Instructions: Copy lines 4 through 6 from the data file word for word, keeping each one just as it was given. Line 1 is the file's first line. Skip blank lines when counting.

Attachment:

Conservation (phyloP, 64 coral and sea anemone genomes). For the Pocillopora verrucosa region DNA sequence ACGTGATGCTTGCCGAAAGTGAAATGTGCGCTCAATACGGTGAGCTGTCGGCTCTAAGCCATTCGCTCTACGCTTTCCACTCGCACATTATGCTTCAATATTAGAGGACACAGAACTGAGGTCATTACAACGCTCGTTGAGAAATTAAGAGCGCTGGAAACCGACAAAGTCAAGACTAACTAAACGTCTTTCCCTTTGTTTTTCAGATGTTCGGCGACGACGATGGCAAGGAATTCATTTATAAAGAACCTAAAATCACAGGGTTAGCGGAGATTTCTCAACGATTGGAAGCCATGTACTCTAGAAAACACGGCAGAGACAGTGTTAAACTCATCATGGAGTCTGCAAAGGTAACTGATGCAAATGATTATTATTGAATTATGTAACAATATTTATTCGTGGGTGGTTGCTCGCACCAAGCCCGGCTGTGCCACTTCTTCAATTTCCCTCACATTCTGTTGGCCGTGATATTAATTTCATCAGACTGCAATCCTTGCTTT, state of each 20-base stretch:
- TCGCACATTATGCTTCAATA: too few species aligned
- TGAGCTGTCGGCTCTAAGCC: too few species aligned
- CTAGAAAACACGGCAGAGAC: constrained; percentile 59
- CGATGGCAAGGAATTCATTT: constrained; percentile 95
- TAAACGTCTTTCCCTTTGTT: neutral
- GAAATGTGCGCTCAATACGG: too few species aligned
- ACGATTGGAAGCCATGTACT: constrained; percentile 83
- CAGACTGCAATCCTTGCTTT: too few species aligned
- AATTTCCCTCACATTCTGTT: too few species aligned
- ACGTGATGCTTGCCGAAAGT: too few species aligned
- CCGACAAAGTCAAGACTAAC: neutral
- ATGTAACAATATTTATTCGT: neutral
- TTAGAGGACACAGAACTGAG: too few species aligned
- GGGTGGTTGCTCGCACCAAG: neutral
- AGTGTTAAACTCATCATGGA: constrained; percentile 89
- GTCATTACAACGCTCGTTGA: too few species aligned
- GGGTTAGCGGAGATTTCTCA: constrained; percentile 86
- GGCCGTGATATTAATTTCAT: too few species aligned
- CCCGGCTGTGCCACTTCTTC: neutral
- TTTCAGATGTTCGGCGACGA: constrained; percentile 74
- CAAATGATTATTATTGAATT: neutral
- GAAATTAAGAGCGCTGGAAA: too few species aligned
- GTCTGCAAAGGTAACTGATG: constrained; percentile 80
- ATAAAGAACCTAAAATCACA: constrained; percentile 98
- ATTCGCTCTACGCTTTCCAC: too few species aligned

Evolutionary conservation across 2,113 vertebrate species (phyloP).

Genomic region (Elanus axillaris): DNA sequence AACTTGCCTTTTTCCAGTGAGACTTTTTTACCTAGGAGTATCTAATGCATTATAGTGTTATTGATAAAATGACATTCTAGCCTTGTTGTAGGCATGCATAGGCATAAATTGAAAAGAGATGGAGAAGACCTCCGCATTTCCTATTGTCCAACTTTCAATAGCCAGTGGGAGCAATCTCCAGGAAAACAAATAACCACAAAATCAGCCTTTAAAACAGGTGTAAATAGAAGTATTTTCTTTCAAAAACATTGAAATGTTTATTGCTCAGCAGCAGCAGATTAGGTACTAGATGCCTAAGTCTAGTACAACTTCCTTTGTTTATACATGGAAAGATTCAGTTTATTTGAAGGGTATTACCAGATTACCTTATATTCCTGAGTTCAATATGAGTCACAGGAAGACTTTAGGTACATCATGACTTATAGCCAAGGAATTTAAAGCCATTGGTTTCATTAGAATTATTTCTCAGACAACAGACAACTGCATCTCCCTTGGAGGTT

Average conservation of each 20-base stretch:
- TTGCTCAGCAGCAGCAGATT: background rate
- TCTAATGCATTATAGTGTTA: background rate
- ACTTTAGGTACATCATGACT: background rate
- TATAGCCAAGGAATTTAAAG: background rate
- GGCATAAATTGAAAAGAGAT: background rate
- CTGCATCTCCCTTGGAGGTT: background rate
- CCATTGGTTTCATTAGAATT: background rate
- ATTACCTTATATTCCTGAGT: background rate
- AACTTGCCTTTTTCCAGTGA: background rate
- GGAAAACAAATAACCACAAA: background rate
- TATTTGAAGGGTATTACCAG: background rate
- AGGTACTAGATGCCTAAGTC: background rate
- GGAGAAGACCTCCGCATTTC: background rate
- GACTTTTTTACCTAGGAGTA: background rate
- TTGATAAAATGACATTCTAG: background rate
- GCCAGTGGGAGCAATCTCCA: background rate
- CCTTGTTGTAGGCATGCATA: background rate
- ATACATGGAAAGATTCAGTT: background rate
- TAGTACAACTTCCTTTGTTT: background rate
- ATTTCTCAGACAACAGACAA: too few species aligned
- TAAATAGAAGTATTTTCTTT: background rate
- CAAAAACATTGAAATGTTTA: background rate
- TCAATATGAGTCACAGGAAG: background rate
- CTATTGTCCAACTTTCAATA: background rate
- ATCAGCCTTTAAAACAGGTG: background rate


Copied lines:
- CTAGAAAACACGGCAGAGAC: constrained; percentile 59
- CGATGGCAAGGAATTCATTT: constrained; percentile 95
- TAAACGTCTTTCCCTTTGTT: neutral